Neda Masoud, Assistant Professor
Civil and Environmental Engineering, University of Michigan
Friday, November 12, 2021, 12 p.m. MST
Via Zoom:

IE Decision Systems Engineering Seminar Series Fall 2021
Hosted by: Geunyeong Byeon

Traffic congestion has become a serious issue around the globe, partly owing to single-occupancy commuter trips. Ridesharing can present a suitable alternative for serving commuter trips. However, there are several important obstacles that impede ridesharing systems from becoming a viable mode of transportation, including the lack of a guarantee for a ride back home as well as the difficulty of obtaining a critical mass of participants. This study addresses these obstacles by introducing a Traveler Incentive Program (TIP) to promote community-based ridesharing with a ride-back home guarantee among commuters. The TIP program allocates incentives to (1) directly subsidize a select set of ridesharing rides, and (2) encourage a few, carefully selected set of travelers to change their travel behavior. We formulate the underlying ride-matching problem as a budget-constrained min-cost flow problem, and present a Lagrangian Relaxation-based algorithm with a worst-case optimality bound to solve large-scale instances of this problem in polynomial time. We further propose a polynomial-time budget-balanced version of the problem. Numerical experiments suggest that allocating subsidies to change travel behavior is significantly more beneficial than directly subsidizing rides. Furthermore, using a flat tax rate as low as 1% can double the system’s social welfare in the budget-balanced variant of the incentive program.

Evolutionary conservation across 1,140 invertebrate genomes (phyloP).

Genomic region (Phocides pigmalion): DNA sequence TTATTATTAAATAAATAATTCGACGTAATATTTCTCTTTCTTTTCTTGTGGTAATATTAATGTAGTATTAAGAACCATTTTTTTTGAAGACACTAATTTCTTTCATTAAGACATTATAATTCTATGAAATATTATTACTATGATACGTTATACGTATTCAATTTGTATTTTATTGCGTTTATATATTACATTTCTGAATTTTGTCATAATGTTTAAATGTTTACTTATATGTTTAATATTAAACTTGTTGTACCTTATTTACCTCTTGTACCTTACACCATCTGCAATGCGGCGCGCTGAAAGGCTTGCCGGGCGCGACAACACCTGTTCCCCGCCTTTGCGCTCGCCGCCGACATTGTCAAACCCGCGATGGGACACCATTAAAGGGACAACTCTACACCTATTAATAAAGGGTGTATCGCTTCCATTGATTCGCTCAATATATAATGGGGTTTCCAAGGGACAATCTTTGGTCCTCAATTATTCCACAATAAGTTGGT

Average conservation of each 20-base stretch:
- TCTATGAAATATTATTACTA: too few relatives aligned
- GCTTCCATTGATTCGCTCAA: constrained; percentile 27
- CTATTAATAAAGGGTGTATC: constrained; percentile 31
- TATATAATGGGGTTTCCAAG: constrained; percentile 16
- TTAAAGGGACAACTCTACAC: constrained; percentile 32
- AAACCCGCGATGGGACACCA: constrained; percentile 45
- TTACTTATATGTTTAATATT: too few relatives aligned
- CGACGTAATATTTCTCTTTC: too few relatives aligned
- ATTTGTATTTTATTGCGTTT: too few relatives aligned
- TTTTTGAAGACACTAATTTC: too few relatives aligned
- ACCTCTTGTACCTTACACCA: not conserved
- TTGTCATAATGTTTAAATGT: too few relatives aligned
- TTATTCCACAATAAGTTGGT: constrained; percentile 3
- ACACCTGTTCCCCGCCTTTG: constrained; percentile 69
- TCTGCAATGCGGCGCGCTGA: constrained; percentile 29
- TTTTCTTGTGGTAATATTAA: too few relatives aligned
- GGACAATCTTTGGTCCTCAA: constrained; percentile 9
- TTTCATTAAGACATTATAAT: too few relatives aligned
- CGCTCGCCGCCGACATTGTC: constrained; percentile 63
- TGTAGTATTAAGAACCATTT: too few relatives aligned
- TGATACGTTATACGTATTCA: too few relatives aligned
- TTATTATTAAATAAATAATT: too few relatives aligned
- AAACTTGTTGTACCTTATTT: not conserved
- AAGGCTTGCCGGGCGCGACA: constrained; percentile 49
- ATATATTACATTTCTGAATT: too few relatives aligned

Neda Masoud is an Assistant Professor of Civil and Environmental Engineering at the University of Michigan. She holds a Bachelor’s of Science degree in Industrial Engineering and a Master’s of Science degree in Physics. She received her PhD in Civil and Environmental Engineering from the University of California Irvine. Her research focuses on devising operational and planning tools to facilitate the transition into the next generation of mobility systems, which are envisioned to be connected, automated, electrified, and shared.

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